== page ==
How long does suboxone stay in your system? Read on to learn more about how this substance affects your body and how long it stays in your system.
Suboxone is the brand name of a combination medication that contains two ingredients, Buprenorphine and Naloxone. It works by reducing the effects that opioid drugs have on the brain and body.
By limiting the ability for opioids to attach to opioid receptors in the brain, Suboxone reduces cravings for opioid drugs and reduces the intensity of some withdrawal symptoms. But just how long does Suboxone stay in your system? This article will help answer any questions you may have.1
Suboxone is a partial opioid agonist. Because it is also an opioid drug, it can attach to the same opioid receptors in the brain typically used by illicit drugs, like heroin and prescription pain medications. However, it is only a partial agonist. This means it attaches to these receptor sites and blocks them but does not activate the receptors to create the same “high” that generally results from opioid use.
When opioid receptors in the brain are blocked, it stops the brain from sending signals that lead to withdrawal symptoms and cravings. This helps improve addiction treatment success rates.
While Suboxone can improve and supplement the addiction treatment process, it can lead to addiction if not used as prescribed. The Drug Enforcement Agency classifies Suboxone as a Schedule III controlled substance. Drugs in this class have a moderate potential for physical and psychological dependence if misused.2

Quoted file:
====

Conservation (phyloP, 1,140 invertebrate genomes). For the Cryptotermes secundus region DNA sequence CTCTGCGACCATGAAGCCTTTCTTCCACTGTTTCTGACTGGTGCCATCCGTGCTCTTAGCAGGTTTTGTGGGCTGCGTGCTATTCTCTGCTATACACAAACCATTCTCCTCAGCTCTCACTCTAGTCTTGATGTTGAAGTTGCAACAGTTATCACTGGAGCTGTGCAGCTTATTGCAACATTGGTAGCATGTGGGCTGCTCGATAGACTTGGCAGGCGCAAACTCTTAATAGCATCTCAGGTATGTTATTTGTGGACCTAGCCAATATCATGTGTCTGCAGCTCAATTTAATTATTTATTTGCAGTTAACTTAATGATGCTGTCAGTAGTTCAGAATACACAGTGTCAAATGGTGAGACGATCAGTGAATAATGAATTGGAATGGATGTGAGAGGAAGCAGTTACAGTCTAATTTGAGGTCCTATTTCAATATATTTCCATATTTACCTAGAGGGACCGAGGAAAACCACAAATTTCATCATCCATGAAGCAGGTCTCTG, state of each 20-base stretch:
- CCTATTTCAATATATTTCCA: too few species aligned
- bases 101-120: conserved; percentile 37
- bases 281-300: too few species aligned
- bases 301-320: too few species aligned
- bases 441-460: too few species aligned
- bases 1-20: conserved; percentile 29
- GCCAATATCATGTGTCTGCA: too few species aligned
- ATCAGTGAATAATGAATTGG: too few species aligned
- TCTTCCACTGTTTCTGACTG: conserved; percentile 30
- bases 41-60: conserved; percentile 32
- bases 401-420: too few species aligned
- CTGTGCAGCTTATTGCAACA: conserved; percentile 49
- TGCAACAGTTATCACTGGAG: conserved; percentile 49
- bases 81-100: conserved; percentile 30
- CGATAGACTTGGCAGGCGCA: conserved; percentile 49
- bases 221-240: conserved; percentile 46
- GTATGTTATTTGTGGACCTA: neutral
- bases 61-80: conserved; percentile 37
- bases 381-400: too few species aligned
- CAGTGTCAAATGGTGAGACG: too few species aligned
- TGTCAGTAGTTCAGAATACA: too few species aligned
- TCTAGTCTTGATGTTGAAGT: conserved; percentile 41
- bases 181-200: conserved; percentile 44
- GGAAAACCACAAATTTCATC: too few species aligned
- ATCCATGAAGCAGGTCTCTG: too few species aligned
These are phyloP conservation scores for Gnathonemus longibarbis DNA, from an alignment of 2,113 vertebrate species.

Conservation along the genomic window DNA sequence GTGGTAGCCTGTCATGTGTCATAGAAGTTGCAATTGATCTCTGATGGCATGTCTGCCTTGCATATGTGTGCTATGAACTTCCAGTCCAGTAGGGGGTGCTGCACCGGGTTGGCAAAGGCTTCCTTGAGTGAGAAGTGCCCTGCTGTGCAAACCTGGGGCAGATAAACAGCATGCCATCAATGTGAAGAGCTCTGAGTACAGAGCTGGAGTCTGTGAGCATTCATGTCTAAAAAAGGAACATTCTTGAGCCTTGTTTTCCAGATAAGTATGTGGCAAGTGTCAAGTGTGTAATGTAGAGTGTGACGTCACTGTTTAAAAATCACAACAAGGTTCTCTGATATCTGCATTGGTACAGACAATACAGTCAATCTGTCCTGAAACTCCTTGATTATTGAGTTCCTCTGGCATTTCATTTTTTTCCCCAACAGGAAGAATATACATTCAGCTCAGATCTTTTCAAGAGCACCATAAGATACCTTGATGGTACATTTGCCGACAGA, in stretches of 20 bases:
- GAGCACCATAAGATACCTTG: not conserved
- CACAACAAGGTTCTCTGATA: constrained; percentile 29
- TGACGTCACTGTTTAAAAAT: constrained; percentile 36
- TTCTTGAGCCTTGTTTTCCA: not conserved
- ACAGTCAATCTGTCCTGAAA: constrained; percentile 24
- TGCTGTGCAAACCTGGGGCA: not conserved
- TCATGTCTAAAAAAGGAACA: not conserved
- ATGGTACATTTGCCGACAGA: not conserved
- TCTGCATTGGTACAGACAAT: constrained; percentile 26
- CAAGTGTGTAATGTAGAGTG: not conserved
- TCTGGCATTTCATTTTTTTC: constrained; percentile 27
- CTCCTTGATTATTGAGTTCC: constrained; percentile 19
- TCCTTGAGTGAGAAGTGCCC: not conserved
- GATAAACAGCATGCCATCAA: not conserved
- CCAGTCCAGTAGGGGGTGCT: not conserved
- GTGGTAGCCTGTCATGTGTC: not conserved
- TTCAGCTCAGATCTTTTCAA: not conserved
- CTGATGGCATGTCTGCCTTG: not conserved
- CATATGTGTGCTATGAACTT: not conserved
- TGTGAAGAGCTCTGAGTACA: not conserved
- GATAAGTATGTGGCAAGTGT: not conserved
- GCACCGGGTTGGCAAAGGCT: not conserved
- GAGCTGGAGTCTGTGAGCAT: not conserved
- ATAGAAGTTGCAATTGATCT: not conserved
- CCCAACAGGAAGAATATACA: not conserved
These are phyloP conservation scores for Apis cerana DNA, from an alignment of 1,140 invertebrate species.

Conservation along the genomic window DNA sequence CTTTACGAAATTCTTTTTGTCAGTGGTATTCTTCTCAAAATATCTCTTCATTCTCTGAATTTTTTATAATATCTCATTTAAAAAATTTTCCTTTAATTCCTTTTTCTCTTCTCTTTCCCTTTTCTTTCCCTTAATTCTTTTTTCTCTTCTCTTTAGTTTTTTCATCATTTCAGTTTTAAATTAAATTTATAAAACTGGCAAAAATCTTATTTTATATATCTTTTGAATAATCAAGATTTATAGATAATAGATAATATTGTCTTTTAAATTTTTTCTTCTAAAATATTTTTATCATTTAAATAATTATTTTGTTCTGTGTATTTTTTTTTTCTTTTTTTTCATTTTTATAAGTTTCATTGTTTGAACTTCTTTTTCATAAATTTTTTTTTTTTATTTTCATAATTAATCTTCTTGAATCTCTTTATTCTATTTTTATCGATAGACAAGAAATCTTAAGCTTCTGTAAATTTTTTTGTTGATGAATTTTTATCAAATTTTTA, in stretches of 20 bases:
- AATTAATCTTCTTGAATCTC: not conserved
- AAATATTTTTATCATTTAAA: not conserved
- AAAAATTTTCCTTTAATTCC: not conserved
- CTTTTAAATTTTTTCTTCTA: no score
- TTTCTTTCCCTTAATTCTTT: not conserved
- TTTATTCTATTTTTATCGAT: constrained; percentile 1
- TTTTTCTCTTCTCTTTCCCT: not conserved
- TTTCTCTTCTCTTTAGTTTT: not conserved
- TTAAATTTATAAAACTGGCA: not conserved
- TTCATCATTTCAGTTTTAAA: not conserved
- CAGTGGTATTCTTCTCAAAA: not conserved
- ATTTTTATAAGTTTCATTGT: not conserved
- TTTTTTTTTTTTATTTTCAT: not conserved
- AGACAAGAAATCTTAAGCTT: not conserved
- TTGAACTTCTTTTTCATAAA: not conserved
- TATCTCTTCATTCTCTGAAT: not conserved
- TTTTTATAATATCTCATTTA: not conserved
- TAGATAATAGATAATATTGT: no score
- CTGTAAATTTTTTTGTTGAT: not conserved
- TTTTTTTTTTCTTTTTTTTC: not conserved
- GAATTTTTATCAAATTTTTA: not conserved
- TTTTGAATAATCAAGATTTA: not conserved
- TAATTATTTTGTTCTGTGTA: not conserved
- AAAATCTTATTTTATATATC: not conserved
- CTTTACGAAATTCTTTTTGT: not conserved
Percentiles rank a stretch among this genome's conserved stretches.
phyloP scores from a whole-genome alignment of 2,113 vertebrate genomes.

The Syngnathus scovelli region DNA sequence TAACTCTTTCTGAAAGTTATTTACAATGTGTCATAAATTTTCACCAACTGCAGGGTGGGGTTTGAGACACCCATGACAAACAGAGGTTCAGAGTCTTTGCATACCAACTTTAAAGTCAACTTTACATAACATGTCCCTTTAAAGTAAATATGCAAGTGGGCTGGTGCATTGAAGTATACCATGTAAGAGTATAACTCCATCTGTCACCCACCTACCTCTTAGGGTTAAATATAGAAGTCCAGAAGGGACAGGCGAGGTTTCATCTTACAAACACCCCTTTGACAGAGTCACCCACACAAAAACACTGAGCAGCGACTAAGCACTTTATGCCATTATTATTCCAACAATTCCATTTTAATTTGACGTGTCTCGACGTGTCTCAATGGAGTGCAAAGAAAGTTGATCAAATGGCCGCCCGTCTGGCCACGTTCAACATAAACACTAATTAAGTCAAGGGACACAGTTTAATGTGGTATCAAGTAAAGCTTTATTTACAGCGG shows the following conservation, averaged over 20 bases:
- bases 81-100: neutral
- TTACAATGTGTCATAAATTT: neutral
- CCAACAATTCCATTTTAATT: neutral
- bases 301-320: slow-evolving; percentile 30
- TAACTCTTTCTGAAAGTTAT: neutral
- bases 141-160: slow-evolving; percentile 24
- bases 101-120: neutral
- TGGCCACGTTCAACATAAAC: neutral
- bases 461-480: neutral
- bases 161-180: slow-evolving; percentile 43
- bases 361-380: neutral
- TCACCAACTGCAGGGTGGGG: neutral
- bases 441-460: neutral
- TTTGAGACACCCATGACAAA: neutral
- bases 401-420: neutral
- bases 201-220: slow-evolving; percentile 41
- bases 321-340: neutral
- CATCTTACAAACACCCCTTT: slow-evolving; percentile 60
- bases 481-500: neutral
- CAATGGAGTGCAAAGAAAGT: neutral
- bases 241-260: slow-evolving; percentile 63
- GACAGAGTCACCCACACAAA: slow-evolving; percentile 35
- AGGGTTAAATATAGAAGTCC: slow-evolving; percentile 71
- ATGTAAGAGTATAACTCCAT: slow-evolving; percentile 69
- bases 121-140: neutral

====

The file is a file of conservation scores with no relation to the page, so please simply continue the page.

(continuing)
The answer to the question “how long does Suboxone stay in your system?” is that it depends. The half-life of Suboxone is a bit challenging to calculate, as it requires looking at both components of the drug. The half-life of a drug is the time the body needs to metabolize half of a dose. The half-life of Naloxone is between 2-12 hours, and 24-42 hours for Buprenorphine.3
This means the answer to “how long does Suboxone stay in your system?” is about nine days in total.4
Urine tests are considered effective for approximately two weeks for Suboxone, whereas saliva tests tend to be accurate for a few days to a week. Blood tests have a shorter detection window of only around 24 hours. The tests that can most effectively answer “how long does Suboxone stay in your system?” are hair tests, which can detect the drug for up to three months.
The factors that influence the answer to “how long does Suboxone stay in your system?” are sometimes individual and unique to the person. The factors that may speed or slow how quickly the body processes Suboxone include:
Another critical factor is the health of your liver, as the liver metabolizes Buprenorphine. Therefore, if you have a liver impairment or liver disease, the rate at which your body metabolizes Suboxone will be slower, leading to higher levels accumulating in the body for extended periods.5
When used as a treatment for opioid addiction, Suboxone therapy has various known side effects. The severity of side effects will vary from person to person. Side effects occur with Suboxone use because of how it acts within the brain to block the effects of opioids. Some of the most commonly reported side effects of Suboxone use include:6
In addition to physical side effects, it is also possible to experience emotional and behavioral side effects from Suboxone use. “How long does Suboxone stay in your system?” is also somewhat dependent on some of these side effects.